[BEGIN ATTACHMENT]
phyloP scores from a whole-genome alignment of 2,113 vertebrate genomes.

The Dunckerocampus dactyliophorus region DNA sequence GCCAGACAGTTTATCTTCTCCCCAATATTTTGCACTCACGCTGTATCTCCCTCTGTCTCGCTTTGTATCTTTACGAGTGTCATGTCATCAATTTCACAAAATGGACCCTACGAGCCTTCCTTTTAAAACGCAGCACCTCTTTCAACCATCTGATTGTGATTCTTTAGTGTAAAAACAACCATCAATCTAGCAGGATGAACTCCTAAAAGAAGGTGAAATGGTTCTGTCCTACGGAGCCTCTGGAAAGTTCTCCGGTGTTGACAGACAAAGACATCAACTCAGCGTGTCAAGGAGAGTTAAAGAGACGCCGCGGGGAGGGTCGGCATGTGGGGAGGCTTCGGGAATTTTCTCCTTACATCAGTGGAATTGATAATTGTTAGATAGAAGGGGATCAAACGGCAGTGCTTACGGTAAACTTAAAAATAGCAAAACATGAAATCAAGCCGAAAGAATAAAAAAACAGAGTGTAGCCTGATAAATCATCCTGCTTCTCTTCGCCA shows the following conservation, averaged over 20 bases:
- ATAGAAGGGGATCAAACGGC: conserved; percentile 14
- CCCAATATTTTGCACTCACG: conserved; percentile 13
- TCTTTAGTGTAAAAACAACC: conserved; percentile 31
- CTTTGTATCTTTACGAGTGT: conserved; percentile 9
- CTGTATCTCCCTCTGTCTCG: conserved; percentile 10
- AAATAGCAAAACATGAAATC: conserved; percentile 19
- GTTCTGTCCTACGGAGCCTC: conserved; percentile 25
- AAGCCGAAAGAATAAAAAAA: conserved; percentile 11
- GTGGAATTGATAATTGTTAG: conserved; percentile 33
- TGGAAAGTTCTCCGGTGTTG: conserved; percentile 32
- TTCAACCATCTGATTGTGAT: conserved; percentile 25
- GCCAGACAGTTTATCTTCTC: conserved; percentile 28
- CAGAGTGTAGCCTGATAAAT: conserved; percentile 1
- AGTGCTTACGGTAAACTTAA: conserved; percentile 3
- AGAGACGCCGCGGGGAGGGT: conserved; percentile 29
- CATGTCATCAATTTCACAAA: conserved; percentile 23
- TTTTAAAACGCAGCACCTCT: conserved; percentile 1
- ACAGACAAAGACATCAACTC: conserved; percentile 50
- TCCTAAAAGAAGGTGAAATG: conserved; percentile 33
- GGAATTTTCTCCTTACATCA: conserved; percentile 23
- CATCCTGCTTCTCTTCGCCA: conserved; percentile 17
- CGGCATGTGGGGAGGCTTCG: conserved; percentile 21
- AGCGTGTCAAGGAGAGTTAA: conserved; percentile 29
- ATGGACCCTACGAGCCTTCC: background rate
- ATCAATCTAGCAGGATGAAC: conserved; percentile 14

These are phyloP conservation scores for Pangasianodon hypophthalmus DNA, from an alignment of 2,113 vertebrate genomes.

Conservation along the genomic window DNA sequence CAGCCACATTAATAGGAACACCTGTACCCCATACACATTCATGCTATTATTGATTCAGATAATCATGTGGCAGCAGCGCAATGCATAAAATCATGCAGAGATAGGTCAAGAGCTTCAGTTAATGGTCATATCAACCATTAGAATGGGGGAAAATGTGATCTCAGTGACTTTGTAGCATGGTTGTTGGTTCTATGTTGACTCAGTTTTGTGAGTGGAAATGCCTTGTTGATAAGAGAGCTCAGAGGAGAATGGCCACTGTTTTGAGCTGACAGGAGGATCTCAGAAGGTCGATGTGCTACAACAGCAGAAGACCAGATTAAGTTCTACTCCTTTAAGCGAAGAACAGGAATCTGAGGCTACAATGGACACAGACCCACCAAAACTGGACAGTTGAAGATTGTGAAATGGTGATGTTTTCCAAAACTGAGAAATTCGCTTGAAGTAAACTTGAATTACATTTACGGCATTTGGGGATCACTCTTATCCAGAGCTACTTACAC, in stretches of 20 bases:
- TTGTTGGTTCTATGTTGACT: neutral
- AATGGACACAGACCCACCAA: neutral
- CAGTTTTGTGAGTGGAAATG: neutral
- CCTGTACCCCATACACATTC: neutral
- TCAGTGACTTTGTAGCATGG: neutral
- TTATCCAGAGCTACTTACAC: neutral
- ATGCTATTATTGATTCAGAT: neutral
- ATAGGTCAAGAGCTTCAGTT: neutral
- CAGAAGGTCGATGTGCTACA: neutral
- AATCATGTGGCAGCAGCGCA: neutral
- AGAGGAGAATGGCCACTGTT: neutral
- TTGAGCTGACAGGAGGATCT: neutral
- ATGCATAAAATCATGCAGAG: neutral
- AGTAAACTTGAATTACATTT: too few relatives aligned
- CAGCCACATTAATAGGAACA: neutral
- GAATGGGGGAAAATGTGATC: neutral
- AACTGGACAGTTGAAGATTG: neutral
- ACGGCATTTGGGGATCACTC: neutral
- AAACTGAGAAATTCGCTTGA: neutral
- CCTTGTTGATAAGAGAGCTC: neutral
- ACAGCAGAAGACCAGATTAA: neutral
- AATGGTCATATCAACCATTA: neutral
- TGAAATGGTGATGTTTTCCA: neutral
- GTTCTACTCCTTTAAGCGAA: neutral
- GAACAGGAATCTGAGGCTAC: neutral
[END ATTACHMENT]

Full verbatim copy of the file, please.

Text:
phyloP scores from a whole-genome alignment of 2,113 vertebrate genomes.

The Dunckerocampus dactyliophorus region DNA sequence GCCAGACAGTTTATCTTCTCCCCAATATTTTGCACTCACGCTGTATCTCCCTCTGTCTCGCTTTGTATCTTTACGAGTGTCATGTCATCAATTTCACAAAATGGACCCTACGAGCCTTCCTTTTAAAACGCAGCACCTCTTTCAACCATCTGATTGTGATTCTTTAGTGTAAAAACAACCATCAATCTAGCAGGATGAACTCCTAAAAGAAGGTGAAATGGTTCTGTCCTACGGAGCCTCTGGAAAGTTCTCCGGTGTTGACAGACAAAGACATCAACTCAGCGTGTCAAGGAGAGTTAAAGAGACGCCGCGGGGAGGGTCGGCATGTGGGGAGGCTTCGGGAATTTTCTCCTTACATCAGTGGAATTGATAATTGTTAGATAGAAGGGGATCAAACGGCAGTGCTTACGGTAAACTTAAAAATAGCAAAACATGAAATCAAGCCGAAAGAATAAAAAAACAGAGTGTAGCCTGATAAATCATCCTGCTTCTCTTCGCCA shows the following conservation, averaged over 20 bases:
- ATAGAAGGGGATCAAACGGC: conserved; percentile 14
- CCCAATATTTTGCACTCACG: conserved; percentile 13
- TCTTTAGTGTAAAAACAACC: conserved; percentile 31
- CTTTGTATCTTTACGAGTGT: conserved; percentile 9
- CTGTATCTCCCTCTGTCTCG: conserved; percentile 10
- AAATAGCAAAACATGAAATC: conserved; percentile 19
- GTTCTGTCCTACGGAGCCTC: conserved; percentile 25
- AAGCCGAAAGAATAAAAAAA: conserved; percentile 11
- GTGGAATTGATAATTGTTAG: conserved; percentile 33
- TGGAAAGTTCTCCGGTGTTG: conserved; percentile 32
- TTCAACCATCTGATTGTGAT: conserved; percentile 25
- GCCAGACAGTTTATCTTCTC: conserved; percentile 28
- CAGAGTGTAGCCTGATAAAT: conserved; percentile 1
- AGTGCTTACGGTAAACTTAA: conserved; percentile 3
- AGAGACGCCGCGGGGAGGGT: conserved; percentile 29
- CATGTCATCAATTTCACAAA: conserved; percentile 23
- TTTTAAAACGCAGCACCTCT: conserved; percentile 1
- ACAGACAAAGACATCAACTC: conserved; percentile 50
- TCCTAAAAGAAGGTGAAATG: conserved; percentile 33
- GGAATTTTCTCCTTACATCA: conserved; percentile 23
- CATCCTGCTTCTCTTCGCCA: conserved; percentile 17
- CGGCATGTGGGGAGGCTTCG: conserved; percentile 21
- AGCGTGTCAAGGAGAGTTAA: conserved; percentile 29
- ATGGACCCTACGAGCCTTCC: background rate
- ATCAATCTAGCAGGATGAAC: conserved; percentile 14

These are phyloP conservation scores for Pangasianodon hypophthalmus DNA, from an alignment of 2,113 vertebrate genomes.

Conservation along the genomic window DNA sequence CAGCCACATTAATAGGAACACCTGTACCCCATACACATTCATGCTATTATTGATTCAGATAATCATGTGGCAGCAGCGCAATGCATAAAATCATGCAGAGATAGGTCAAGAGCTTCAGTTAATGGTCATATCAACCATTAGAATGGGGGAAAATGTGATCTCAGTGACTTTGTAGCATGGTTGTTGGTTCTATGTTGACTCAGTTTTGTGAGTGGAAATGCCTTGTTGATAAGAGAGCTCAGAGGAGAATGGCCACTGTTTTGAGCTGACAGGAGGATCTCAGAAGGTCGATGTGCTACAACAGCAGAAGACCAGATTAAGTTCTACTCCTTTAAGCGAAGAACAGGAATCTGAGGCTACAATGGACACAGACCCACCAAAACTGGACAGTTGAAGATTGTGAAATGGTGATGTTTTCCAAAACTGAGAAATTCGCTTGAAGTAAACTTGAATTACATTTACGGCATTTGGGGATCACTCTTATCCAGAGCTACTTACAC, in stretches of 20 bases:
- TTGTTGGTTCTATGTTGACT: neutral
- AATGGACACAGACCCACCAA: neutral
- CAGTTTTGTGAGTGGAAATG: neutral
- CCTGTACCCCATACACATTC: neutral
- TCAGTGACTTTGTAGCATGG: neutral
- TTATCCAGAGCTACTTACAC: neutral
- ATGCTATTATTGATTCAGAT: neutral
- ATAGGTCAAGAGCTTCAGTT: neutral
- CAGAAGGTCGATGTGCTACA: neutral
- AATCATGTGGCAGCAGCGCA: neutral
- AGAGGAGAATGGCCACTGTT: neutral
- TTGAGCTGACAGGAGGATCT: neutral
- ATGCATAAAATCATGCAGAG: neutral
- AGTAAACTTGAATTACATTT: too few relatives aligned
- CAGCCACATTAATAGGAACA: neutral
- GAATGGGGGAAAATGTGATC: neutral
- AACTGGACAGTTGAAGATTG: neutral
- ACGGCATTTGGGGATCACTC: neutral
- AAACTGAGAAATTCGCTTGA: neutral
- CCTTGTTGATAAGAGAGCTC: neutral
- ACAGCAGAAGACCAGATTAA: neutral
- AATGGTCATATCAACCATTA: neutral
- TGAAATGGTGATGTTTTCCA: neutral
- GTTCTACTCCTTTAAGCGAA: neutral
- GAACAGGAATCTGAGGCTAC: neutral